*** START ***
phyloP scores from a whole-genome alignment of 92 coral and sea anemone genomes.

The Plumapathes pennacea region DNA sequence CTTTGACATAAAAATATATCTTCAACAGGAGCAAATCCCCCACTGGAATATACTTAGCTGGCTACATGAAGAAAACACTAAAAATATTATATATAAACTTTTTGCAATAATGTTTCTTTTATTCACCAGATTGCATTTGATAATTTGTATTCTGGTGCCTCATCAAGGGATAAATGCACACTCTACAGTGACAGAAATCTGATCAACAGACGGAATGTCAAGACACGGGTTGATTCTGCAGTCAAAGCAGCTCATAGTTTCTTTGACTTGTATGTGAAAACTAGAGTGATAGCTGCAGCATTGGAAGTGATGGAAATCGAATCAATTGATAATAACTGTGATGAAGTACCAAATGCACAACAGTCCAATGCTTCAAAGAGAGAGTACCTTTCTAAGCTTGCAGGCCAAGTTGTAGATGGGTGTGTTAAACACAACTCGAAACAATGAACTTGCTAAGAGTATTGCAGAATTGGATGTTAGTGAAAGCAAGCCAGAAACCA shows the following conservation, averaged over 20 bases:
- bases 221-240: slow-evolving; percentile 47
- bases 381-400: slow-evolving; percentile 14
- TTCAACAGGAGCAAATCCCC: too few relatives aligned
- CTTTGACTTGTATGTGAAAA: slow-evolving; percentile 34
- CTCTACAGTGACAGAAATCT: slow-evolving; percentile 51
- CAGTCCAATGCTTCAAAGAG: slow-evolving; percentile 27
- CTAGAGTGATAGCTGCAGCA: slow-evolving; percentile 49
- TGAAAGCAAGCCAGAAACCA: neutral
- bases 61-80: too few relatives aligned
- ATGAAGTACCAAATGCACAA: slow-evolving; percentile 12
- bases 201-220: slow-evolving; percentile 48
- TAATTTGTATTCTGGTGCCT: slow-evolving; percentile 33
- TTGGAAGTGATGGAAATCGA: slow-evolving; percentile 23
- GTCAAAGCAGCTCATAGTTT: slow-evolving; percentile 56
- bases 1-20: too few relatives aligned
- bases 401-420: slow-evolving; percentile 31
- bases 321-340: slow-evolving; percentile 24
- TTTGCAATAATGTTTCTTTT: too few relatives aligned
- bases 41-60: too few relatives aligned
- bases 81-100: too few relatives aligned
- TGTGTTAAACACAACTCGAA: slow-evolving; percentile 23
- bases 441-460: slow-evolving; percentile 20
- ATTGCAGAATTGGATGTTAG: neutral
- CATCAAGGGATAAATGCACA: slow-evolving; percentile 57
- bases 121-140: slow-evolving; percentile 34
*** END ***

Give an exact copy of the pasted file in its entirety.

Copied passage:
phyloP scores from a whole-genome alignment of 92 coral and sea anemone genomes.

The Plumapathes pennacea region DNA sequence CTTTGACATAAAAATATATCTTCAACAGGAGCAAATCCCCCACTGGAATATACTTAGCTGGCTACATGAAGAAAACACTAAAAATATTATATATAAACTTTTTGCAATAATGTTTCTTTTATTCACCAGATTGCATTTGATAATTTGTATTCTGGTGCCTCATCAAGGGATAAATGCACACTCTACAGTGACAGAAATCTGATCAACAGACGGAATGTCAAGACACGGGTTGATTCTGCAGTCAAAGCAGCTCATAGTTTCTTTGACTTGTATGTGAAAACTAGAGTGATAGCTGCAGCATTGGAAGTGATGGAAATCGAATCAATTGATAATAACTGTGATGAAGTACCAAATGCACAACAGTCCAATGCTTCAAAGAGAGAGTACCTTTCTAAGCTTGCAGGCCAAGTTGTAGATGGGTGTGTTAAACACAACTCGAAACAATGAACTTGCTAAGAGTATTGCAGAATTGGATGTTAGTGAAAGCAAGCCAGAAACCA shows the following conservation, averaged over 20 bases:
- bases 221-240: slow-evolving; percentile 47
- bases 381-400: slow-evolving; percentile 14
- TTCAACAGGAGCAAATCCCC: too few relatives aligned
- CTTTGACTTGTATGTGAAAA: slow-evolving; percentile 34
- CTCTACAGTGACAGAAATCT: slow-evolving; percentile 51
- CAGTCCAATGCTTCAAAGAG: slow-evolving; percentile 27
- CTAGAGTGATAGCTGCAGCA: slow-evolving; percentile 49
- TGAAAGCAAGCCAGAAACCA: neutral
- bases 61-80: too few relatives aligned
- ATGAAGTACCAAATGCACAA: slow-evolving; percentile 12
- bases 201-220: slow-evolving; percentile 48
- TAATTTGTATTCTGGTGCCT: slow-evolving; percentile 33
- TTGGAAGTGATGGAAATCGA: slow-evolving; percentile 23
- GTCAAAGCAGCTCATAGTTT: slow-evolving; percentile 56
- bases 1-20: too few relatives aligned
- bases 401-420: slow-evolving; percentile 31
- bases 321-340: slow-evolving; percentile 24
- TTTGCAATAATGTTTCTTTT: too few relatives aligned
- bases 41-60: too few relatives aligned
- bases 81-100: too few relatives aligned
- TGTGTTAAACACAACTCGAA: slow-evolving; percentile 23
- bases 441-460: slow-evolving; percentile 20
- ATTGCAGAATTGGATGTTAG: neutral
- CATCAAGGGATAAATGCACA: slow-evolving; percentile 57
- bases 121-140: slow-evolving; percentile 34